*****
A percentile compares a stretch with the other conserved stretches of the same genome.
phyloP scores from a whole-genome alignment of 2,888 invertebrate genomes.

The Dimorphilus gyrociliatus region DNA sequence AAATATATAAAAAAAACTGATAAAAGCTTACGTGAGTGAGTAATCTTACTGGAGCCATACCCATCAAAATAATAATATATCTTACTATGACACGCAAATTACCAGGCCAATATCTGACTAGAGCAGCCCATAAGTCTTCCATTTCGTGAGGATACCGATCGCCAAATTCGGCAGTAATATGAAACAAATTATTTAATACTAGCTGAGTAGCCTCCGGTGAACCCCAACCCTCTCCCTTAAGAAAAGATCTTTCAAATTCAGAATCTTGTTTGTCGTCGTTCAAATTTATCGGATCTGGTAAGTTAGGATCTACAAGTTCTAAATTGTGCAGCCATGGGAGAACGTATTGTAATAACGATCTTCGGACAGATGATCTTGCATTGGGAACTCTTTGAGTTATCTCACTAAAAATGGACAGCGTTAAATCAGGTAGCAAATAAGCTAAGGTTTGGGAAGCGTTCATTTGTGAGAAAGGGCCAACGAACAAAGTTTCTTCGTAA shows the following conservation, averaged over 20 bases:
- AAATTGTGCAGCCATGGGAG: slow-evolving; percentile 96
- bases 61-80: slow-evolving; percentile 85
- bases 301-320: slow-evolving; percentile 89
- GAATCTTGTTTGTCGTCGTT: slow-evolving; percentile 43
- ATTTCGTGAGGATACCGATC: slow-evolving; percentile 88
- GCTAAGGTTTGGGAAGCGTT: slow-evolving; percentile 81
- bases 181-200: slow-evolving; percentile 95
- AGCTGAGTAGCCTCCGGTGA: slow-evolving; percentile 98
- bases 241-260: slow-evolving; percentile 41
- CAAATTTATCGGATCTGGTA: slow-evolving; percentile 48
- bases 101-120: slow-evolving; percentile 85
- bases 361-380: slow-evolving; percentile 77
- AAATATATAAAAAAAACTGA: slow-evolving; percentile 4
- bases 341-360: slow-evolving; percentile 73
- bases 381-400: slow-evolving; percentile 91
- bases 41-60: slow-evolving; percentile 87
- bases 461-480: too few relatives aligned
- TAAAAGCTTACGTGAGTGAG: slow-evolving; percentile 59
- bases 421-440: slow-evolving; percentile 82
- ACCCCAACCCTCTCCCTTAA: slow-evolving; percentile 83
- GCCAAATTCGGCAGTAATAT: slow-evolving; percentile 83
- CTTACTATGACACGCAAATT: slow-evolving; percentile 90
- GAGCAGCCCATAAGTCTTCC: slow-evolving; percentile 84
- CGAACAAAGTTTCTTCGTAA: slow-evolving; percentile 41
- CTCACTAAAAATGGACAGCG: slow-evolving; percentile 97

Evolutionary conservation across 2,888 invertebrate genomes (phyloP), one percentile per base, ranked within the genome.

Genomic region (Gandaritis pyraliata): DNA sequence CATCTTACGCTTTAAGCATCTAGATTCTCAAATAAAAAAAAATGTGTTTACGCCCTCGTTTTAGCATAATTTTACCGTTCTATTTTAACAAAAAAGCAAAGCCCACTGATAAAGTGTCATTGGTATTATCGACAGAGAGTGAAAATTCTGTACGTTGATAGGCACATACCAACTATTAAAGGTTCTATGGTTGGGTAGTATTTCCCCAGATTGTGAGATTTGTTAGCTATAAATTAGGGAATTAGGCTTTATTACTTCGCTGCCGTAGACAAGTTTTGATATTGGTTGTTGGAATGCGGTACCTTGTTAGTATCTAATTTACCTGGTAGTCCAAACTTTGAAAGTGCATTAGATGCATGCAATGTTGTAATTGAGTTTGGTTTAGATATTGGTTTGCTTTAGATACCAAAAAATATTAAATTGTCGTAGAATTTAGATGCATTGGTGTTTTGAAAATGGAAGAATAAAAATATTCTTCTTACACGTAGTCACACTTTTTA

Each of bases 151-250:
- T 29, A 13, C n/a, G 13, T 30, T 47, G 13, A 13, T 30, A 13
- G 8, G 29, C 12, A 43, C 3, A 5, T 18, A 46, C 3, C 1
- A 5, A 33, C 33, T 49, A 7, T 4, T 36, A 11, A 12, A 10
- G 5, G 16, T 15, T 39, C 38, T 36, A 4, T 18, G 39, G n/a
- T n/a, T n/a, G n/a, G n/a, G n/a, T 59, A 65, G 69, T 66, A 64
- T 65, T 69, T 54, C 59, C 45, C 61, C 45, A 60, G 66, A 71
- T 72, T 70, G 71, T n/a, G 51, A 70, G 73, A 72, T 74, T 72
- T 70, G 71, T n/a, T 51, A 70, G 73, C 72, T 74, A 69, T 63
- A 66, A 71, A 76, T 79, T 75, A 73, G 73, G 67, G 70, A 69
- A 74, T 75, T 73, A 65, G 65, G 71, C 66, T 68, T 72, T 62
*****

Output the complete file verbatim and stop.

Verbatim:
A percentile compares a stretch with the other conserved stretches of the same genome.
phyloP scores from a whole-genome alignment of 2,888 invertebrate genomes.

The Dimorphilus gyrociliatus region DNA sequence AAATATATAAAAAAAACTGATAAAAGCTTACGTGAGTGAGTAATCTTACTGGAGCCATACCCATCAAAATAATAATATATCTTACTATGACACGCAAATTACCAGGCCAATATCTGACTAGAGCAGCCCATAAGTCTTCCATTTCGTGAGGATACCGATCGCCAAATTCGGCAGTAATATGAAACAAATTATTTAATACTAGCTGAGTAGCCTCCGGTGAACCCCAACCCTCTCCCTTAAGAAAAGATCTTTCAAATTCAGAATCTTGTTTGTCGTCGTTCAAATTTATCGGATCTGGTAAGTTAGGATCTACAAGTTCTAAATTGTGCAGCCATGGGAGAACGTATTGTAATAACGATCTTCGGACAGATGATCTTGCATTGGGAACTCTTTGAGTTATCTCACTAAAAATGGACAGCGTTAAATCAGGTAGCAAATAAGCTAAGGTTTGGGAAGCGTTCATTTGTGAGAAAGGGCCAACGAACAAAGTTTCTTCGTAA shows the following conservation, averaged over 20 bases:
- AAATTGTGCAGCCATGGGAG: slow-evolving; percentile 96
- bases 61-80: slow-evolving; percentile 85
- bases 301-320: slow-evolving; percentile 89
- GAATCTTGTTTGTCGTCGTT: slow-evolving; percentile 43
- ATTTCGTGAGGATACCGATC: slow-evolving; percentile 88
- GCTAAGGTTTGGGAAGCGTT: slow-evolving; percentile 81
- bases 181-200: slow-evolving; percentile 95
- AGCTGAGTAGCCTCCGGTGA: slow-evolving; percentile 98
- bases 241-260: slow-evolving; percentile 41
- CAAATTTATCGGATCTGGTA: slow-evolving; percentile 48
- bases 101-120: slow-evolving; percentile 85
- bases 361-380: slow-evolving; percentile 77
- AAATATATAAAAAAAACTGA: slow-evolving; percentile 4
- bases 341-360: slow-evolving; percentile 73
- bases 381-400: slow-evolving; percentile 91
- bases 41-60: slow-evolving; percentile 87
- bases 461-480: too few relatives aligned
- TAAAAGCTTACGTGAGTGAG: slow-evolving; percentile 59
- bases 421-440: slow-evolving; percentile 82
- ACCCCAACCCTCTCCCTTAA: slow-evolving; percentile 83
- GCCAAATTCGGCAGTAATAT: slow-evolving; percentile 83
- CTTACTATGACACGCAAATT: slow-evolving; percentile 90
- GAGCAGCCCATAAGTCTTCC: slow-evolving; percentile 84
- CGAACAAAGTTTCTTCGTAA: slow-evolving; percentile 41
- CTCACTAAAAATGGACAGCG: slow-evolving; percentile 97

Evolutionary conservation across 2,888 invertebrate genomes (phyloP), one percentile per base, ranked within the genome.

Genomic region (Gandaritis pyraliata): DNA sequence CATCTTACGCTTTAAGCATCTAGATTCTCAAATAAAAAAAAATGTGTTTACGCCCTCGTTTTAGCATAATTTTACCGTTCTATTTTAACAAAAAAGCAAAGCCCACTGATAAAGTGTCATTGGTATTATCGACAGAGAGTGAAAATTCTGTACGTTGATAGGCACATACCAACTATTAAAGGTTCTATGGTTGGGTAGTATTTCCCCAGATTGTGAGATTTGTTAGCTATAAATTAGGGAATTAGGCTTTATTACTTCGCTGCCGTAGACAAGTTTTGATATTGGTTGTTGGAATGCGGTACCTTGTTAGTATCTAATTTACCTGGTAGTCCAAACTTTGAAAGTGCATTAGATGCATGCAATGTTGTAATTGAGTTTGGTTTAGATATTGGTTTGCTTTAGATACCAAAAAATATTAAATTGTCGTAGAATTTAGATGCATTGGTGTTTTGAAAATGGAAGAATAAAAATATTCTTCTTACACGTAGTCACACTTTTTA

Each of bases 151-250:
- T 29, A 13, C n/a, G 13, T 30, T 47, G 13, A 13, T 30, A 13
- G 8, G 29, C 12, A 43, C 3, A 5, T 18, A 46, C 3, C 1
- A 5, A 33, C 33, T 49, A 7, T 4, T 36, A 11, A 12, A 10
- G 5, G 16, T 15, T 39, C 38, T 36, A 4, T 18, G 39, G n/a
- T n/a, T n/a, G n/a, G n/a, G n/a, T 59, A 65, G 69, T 66, A 64
- T 65, T 69, T 54, C 59, C 45, C 61, C 45, A 60, G 66, A 71
- T 72, T 70, G 71, T n/a, G 51, A 70, G 73, A 72, T 74, T 72
- T 70, G 71, T n/a, T 51, A 70, G 73, C 72, T 74, A 69, T 63
- A 66, A 71, A 76, T 79, T 75, A 73, G 73, G 67, G 70, A 69
- A 74, T 75, T 73, A 65, G 65, G 71, C 66, T 68, T 72, T 62